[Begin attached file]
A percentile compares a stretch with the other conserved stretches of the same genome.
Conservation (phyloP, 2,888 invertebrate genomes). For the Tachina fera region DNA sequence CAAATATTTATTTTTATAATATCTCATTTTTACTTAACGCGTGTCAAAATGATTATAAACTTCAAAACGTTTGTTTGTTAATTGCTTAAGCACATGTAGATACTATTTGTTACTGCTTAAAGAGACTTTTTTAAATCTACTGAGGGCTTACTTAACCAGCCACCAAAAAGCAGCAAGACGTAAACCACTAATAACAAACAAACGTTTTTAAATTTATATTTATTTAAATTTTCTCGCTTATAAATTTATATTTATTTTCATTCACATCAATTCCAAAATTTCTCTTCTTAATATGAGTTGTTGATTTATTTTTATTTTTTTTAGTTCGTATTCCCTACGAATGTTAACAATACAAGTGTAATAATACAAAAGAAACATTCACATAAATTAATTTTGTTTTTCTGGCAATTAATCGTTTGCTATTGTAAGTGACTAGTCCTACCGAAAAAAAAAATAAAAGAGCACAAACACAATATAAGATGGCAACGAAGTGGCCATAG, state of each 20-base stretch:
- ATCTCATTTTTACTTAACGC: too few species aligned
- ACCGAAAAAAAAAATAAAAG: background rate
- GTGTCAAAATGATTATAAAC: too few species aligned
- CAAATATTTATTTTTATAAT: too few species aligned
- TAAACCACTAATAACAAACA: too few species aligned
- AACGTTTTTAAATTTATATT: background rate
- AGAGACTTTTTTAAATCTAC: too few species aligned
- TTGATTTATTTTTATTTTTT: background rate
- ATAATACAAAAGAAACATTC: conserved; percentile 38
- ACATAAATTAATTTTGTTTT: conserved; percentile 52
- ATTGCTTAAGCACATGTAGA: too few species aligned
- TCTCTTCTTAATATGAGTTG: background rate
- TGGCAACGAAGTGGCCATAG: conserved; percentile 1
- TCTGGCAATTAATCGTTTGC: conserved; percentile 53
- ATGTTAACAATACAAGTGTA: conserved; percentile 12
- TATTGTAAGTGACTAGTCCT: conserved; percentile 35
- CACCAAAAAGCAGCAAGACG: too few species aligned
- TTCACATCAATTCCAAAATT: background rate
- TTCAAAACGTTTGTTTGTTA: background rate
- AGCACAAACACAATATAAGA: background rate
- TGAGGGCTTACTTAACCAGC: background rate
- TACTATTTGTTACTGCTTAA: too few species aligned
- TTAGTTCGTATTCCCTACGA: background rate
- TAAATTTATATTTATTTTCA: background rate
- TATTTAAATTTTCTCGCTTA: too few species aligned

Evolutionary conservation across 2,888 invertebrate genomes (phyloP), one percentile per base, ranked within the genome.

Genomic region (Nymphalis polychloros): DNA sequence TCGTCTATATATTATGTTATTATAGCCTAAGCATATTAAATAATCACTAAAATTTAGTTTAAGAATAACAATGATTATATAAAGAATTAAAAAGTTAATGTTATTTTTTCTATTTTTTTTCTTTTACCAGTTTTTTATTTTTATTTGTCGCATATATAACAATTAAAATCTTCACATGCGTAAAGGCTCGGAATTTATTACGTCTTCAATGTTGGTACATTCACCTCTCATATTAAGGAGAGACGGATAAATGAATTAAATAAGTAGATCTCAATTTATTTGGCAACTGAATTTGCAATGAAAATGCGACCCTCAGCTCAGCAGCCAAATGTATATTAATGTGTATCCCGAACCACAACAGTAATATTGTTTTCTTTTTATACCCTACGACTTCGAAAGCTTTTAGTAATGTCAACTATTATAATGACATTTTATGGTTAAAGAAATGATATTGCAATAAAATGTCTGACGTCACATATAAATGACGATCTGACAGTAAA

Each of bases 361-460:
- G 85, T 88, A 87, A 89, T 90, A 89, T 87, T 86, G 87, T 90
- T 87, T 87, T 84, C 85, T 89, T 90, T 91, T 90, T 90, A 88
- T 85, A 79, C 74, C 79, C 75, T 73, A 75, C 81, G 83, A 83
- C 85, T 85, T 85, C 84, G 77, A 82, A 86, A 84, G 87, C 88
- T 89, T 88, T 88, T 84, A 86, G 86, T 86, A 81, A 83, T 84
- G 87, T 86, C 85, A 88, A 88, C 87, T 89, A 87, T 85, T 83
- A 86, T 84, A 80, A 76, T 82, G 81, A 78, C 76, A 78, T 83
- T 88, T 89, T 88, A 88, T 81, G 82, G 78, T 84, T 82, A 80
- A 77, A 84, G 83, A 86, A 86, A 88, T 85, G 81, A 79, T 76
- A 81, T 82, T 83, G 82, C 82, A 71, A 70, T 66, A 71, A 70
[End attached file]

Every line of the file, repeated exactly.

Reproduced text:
A percentile compares a stretch with the other conserved stretches of the same genome.
Conservation (phyloP, 2,888 invertebrate genomes). For the Tachina fera region DNA sequence CAAATATTTATTTTTATAATATCTCATTTTTACTTAACGCGTGTCAAAATGATTATAAACTTCAAAACGTTTGTTTGTTAATTGCTTAAGCACATGTAGATACTATTTGTTACTGCTTAAAGAGACTTTTTTAAATCTACTGAGGGCTTACTTAACCAGCCACCAAAAAGCAGCAAGACGTAAACCACTAATAACAAACAAACGTTTTTAAATTTATATTTATTTAAATTTTCTCGCTTATAAATTTATATTTATTTTCATTCACATCAATTCCAAAATTTCTCTTCTTAATATGAGTTGTTGATTTATTTTTATTTTTTTTAGTTCGTATTCCCTACGAATGTTAACAATACAAGTGTAATAATACAAAAGAAACATTCACATAAATTAATTTTGTTTTTCTGGCAATTAATCGTTTGCTATTGTAAGTGACTAGTCCTACCGAAAAAAAAAATAAAAGAGCACAAACACAATATAAGATGGCAACGAAGTGGCCATAG, state of each 20-base stretch:
- ATCTCATTTTTACTTAACGC: too few species aligned
- ACCGAAAAAAAAAATAAAAG: background rate
- GTGTCAAAATGATTATAAAC: too few species aligned
- CAAATATTTATTTTTATAAT: too few species aligned
- TAAACCACTAATAACAAACA: too few species aligned
- AACGTTTTTAAATTTATATT: background rate
- AGAGACTTTTTTAAATCTAC: too few species aligned
- TTGATTTATTTTTATTTTTT: background rate
- ATAATACAAAAGAAACATTC: conserved; percentile 38
- ACATAAATTAATTTTGTTTT: conserved; percentile 52
- ATTGCTTAAGCACATGTAGA: too few species aligned
- TCTCTTCTTAATATGAGTTG: background rate
- TGGCAACGAAGTGGCCATAG: conserved; percentile 1
- TCTGGCAATTAATCGTTTGC: conserved; percentile 53
- ATGTTAACAATACAAGTGTA: conserved; percentile 12
- TATTGTAAGTGACTAGTCCT: conserved; percentile 35
- CACCAAAAAGCAGCAAGACG: too few species aligned
- TTCACATCAATTCCAAAATT: background rate
- TTCAAAACGTTTGTTTGTTA: background rate
- AGCACAAACACAATATAAGA: background rate
- TGAGGGCTTACTTAACCAGC: background rate
- TACTATTTGTTACTGCTTAA: too few species aligned
- TTAGTTCGTATTCCCTACGA: background rate
- TAAATTTATATTTATTTTCA: background rate
- TATTTAAATTTTCTCGCTTA: too few species aligned

Evolutionary conservation across 2,888 invertebrate genomes (phyloP), one percentile per base, ranked within the genome.

Genomic region (Nymphalis polychloros): DNA sequence TCGTCTATATATTATGTTATTATAGCCTAAGCATATTAAATAATCACTAAAATTTAGTTTAAGAATAACAATGATTATATAAAGAATTAAAAAGTTAATGTTATTTTTTCTATTTTTTTTCTTTTACCAGTTTTTTATTTTTATTTGTCGCATATATAACAATTAAAATCTTCACATGCGTAAAGGCTCGGAATTTATTACGTCTTCAATGTTGGTACATTCACCTCTCATATTAAGGAGAGACGGATAAATGAATTAAATAAGTAGATCTCAATTTATTTGGCAACTGAATTTGCAATGAAAATGCGACCCTCAGCTCAGCAGCCAAATGTATATTAATGTGTATCCCGAACCACAACAGTAATATTGTTTTCTTTTTATACCCTACGACTTCGAAAGCTTTTAGTAATGTCAACTATTATAATGACATTTTATGGTTAAAGAAATGATATTGCAATAAAATGTCTGACGTCACATATAAATGACGATCTGACAGTAAA

Each of bases 361-460:
- G 85, T 88, A 87, A 89, T 90, A 89, T 87, T 86, G 87, T 90
- T 87, T 87, T 84, C 85, T 89, T 90, T 91, T 90, T 90, A 88
- T 85, A 79, C 74, C 79, C 75, T 73, A 75, C 81, G 83, A 83
- C 85, T 85, T 85, C 84, G 77, A 82, A 86, A 84, G 87, C 88
- T 89, T 88, T 88, T 84, A 86, G 86, T 86, A 81, A 83, T 84
- G 87, T 86, C 85, A 88, A 88, C 87, T 89, A 87, T 85, T 83
- A 86, T 84, A 80, A 76, T 82, G 81, A 78, C 76, A 78, T 83
- T 88, T 89, T 88, A 88, T 81, G 82, G 78, T 84, T 82, A 80
- A 77, A 84, G 83, A 86, A 86, A 88, T 85, G 81, A 79, T 76
- A 81, T 82, T 83, G 82, C 82, A 71, A 70, T 66, A 71, A 70